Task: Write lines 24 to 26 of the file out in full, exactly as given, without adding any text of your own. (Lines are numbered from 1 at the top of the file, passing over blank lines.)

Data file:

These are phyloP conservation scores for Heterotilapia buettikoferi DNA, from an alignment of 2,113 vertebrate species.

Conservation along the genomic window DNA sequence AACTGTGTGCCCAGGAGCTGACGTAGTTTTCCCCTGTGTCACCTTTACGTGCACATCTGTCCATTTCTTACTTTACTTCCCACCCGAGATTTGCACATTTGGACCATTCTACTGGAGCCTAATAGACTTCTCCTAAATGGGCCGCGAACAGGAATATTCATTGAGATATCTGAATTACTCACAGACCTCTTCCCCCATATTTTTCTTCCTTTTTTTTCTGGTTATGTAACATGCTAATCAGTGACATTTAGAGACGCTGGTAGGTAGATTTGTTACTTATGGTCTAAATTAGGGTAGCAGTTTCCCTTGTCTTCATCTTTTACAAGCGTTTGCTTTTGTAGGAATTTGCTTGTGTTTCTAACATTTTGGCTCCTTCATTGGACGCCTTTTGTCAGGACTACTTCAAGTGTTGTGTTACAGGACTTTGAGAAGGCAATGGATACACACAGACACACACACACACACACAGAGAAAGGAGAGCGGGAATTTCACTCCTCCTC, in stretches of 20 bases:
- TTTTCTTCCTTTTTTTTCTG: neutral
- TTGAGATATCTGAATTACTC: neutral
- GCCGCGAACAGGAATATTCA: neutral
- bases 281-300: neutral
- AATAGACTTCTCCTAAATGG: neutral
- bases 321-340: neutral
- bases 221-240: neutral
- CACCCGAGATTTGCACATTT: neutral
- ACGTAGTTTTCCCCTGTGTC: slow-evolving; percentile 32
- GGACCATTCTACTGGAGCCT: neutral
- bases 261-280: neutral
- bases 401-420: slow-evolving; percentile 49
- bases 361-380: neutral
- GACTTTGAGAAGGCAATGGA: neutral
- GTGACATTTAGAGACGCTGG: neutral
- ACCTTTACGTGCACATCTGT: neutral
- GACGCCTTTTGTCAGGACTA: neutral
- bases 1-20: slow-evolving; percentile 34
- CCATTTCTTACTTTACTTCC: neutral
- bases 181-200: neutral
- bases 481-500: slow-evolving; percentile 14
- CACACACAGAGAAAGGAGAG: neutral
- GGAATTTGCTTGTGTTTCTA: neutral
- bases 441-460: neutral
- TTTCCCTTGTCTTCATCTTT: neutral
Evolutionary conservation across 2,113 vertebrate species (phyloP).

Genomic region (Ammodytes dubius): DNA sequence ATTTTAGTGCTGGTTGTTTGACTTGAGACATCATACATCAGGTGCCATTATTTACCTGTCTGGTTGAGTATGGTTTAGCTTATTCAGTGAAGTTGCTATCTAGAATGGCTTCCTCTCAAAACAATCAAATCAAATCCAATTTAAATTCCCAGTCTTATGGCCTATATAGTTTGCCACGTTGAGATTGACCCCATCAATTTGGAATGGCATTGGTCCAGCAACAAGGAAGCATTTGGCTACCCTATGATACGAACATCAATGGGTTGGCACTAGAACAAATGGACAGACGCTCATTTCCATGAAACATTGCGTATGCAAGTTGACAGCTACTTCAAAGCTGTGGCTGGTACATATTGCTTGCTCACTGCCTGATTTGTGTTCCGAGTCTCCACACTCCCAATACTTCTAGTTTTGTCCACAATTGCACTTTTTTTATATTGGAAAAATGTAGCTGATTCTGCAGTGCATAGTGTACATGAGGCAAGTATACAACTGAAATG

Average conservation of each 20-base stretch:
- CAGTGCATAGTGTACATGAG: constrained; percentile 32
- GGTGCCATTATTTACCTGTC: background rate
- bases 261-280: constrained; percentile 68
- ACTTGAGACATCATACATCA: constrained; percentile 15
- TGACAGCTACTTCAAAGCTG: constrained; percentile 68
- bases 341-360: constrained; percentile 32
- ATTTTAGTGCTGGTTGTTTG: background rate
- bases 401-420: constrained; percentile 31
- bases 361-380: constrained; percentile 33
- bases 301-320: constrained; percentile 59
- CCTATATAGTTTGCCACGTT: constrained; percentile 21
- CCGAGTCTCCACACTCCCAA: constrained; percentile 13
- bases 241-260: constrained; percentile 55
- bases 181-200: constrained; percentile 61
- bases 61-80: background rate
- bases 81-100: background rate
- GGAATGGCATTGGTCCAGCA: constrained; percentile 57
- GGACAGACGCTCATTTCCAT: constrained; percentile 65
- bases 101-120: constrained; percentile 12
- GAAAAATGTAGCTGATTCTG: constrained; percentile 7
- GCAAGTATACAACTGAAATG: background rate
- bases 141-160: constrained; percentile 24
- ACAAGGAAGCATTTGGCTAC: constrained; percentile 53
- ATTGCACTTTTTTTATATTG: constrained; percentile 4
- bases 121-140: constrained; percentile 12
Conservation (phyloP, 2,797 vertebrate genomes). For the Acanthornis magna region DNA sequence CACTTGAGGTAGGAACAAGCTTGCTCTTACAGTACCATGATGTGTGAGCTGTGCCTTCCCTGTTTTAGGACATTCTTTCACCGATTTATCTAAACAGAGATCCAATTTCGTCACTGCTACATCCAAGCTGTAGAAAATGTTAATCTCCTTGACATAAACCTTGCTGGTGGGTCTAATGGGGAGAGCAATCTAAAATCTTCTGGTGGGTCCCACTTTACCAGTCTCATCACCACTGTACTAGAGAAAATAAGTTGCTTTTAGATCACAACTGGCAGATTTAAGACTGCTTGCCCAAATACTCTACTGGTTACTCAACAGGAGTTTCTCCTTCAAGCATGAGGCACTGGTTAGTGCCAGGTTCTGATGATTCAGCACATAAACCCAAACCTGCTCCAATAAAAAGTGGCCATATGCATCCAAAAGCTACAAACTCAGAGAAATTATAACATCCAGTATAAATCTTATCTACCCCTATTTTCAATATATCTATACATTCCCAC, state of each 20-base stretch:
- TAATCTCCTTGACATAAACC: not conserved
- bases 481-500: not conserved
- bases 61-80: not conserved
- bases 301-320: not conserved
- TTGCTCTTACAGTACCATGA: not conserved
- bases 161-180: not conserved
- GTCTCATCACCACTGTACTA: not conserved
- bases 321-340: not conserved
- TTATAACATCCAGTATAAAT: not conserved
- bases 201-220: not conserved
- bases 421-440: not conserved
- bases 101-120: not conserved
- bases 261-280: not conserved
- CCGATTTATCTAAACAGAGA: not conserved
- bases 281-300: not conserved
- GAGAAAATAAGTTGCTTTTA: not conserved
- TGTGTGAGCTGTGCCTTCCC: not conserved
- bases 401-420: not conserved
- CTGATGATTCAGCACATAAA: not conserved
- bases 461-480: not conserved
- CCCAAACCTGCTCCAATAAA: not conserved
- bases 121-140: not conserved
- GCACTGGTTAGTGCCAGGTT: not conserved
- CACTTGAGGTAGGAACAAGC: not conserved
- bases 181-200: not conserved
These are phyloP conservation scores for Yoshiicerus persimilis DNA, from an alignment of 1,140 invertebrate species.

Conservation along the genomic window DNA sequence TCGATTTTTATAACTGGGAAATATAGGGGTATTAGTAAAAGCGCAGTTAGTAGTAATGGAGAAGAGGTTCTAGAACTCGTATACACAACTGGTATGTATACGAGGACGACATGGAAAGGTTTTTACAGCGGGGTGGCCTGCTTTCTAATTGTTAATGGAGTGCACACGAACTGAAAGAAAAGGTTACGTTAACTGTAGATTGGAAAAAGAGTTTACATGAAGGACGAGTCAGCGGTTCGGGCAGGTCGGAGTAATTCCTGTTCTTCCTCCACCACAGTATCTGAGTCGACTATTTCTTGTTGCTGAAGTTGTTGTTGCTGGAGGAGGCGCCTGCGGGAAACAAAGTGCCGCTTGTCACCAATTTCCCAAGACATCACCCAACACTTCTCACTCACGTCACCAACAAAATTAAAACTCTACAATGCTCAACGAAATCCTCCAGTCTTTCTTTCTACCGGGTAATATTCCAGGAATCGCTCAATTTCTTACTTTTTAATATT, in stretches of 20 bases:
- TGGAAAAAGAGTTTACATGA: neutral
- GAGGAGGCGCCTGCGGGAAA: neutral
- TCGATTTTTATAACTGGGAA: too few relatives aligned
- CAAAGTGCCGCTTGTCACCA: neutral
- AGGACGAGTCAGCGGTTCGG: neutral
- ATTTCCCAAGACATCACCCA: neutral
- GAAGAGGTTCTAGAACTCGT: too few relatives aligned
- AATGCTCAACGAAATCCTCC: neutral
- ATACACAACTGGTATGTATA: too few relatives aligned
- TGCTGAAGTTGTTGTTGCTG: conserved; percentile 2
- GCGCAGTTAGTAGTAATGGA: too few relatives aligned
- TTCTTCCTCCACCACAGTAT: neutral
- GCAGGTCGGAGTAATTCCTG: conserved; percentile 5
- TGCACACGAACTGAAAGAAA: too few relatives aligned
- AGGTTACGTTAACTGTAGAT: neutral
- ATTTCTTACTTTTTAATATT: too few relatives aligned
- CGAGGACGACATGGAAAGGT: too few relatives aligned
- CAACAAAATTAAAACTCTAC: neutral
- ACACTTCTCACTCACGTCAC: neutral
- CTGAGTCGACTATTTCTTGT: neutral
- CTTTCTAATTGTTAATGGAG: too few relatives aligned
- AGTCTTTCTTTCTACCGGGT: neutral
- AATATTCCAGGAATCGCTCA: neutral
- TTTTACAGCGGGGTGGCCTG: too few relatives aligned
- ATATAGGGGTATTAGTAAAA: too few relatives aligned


- CACACACAGAGAAAGGAGAG: neutral
- GGAATTTGCTTGTGTTTCTA: neutral
- bases 441-460: neutral